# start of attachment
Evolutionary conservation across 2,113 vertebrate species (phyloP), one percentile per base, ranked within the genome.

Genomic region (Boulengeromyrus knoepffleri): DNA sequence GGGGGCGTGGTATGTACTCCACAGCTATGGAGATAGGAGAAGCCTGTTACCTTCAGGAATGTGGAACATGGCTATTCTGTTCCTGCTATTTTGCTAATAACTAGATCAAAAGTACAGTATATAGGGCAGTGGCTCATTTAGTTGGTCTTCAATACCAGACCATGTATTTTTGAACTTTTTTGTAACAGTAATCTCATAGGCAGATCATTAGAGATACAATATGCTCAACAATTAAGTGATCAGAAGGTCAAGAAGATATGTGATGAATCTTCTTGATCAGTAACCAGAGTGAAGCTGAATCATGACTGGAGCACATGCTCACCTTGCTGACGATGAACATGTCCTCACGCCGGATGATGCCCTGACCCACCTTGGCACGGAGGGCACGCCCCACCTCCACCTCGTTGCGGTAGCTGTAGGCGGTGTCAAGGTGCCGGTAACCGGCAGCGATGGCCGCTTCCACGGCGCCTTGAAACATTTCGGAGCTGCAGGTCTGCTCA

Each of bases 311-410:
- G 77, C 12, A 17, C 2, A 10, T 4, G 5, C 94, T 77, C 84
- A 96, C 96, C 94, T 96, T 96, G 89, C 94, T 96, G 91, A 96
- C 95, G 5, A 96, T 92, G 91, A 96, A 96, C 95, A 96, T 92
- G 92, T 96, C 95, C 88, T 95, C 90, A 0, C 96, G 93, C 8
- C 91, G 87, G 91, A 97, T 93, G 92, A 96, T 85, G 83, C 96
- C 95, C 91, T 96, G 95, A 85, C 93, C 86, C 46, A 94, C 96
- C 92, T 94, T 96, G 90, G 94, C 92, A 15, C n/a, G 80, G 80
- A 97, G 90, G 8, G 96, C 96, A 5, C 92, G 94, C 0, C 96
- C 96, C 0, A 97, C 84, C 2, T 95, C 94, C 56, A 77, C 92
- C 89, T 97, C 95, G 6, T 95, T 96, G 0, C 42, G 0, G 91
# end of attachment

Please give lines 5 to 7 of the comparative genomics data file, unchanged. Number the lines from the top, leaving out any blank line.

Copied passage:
- A 96, C 96, C 94, T 96, T 96, G 89, C 94, T 96, G 91, A 96
- C 95, G 5, A 96, T 92, G 91, A 96, A 96, C 95, A 96, T 92
- G 92, T 96, C 95, C 88, T 95, C 90, A 0, C 96, G 93, C 8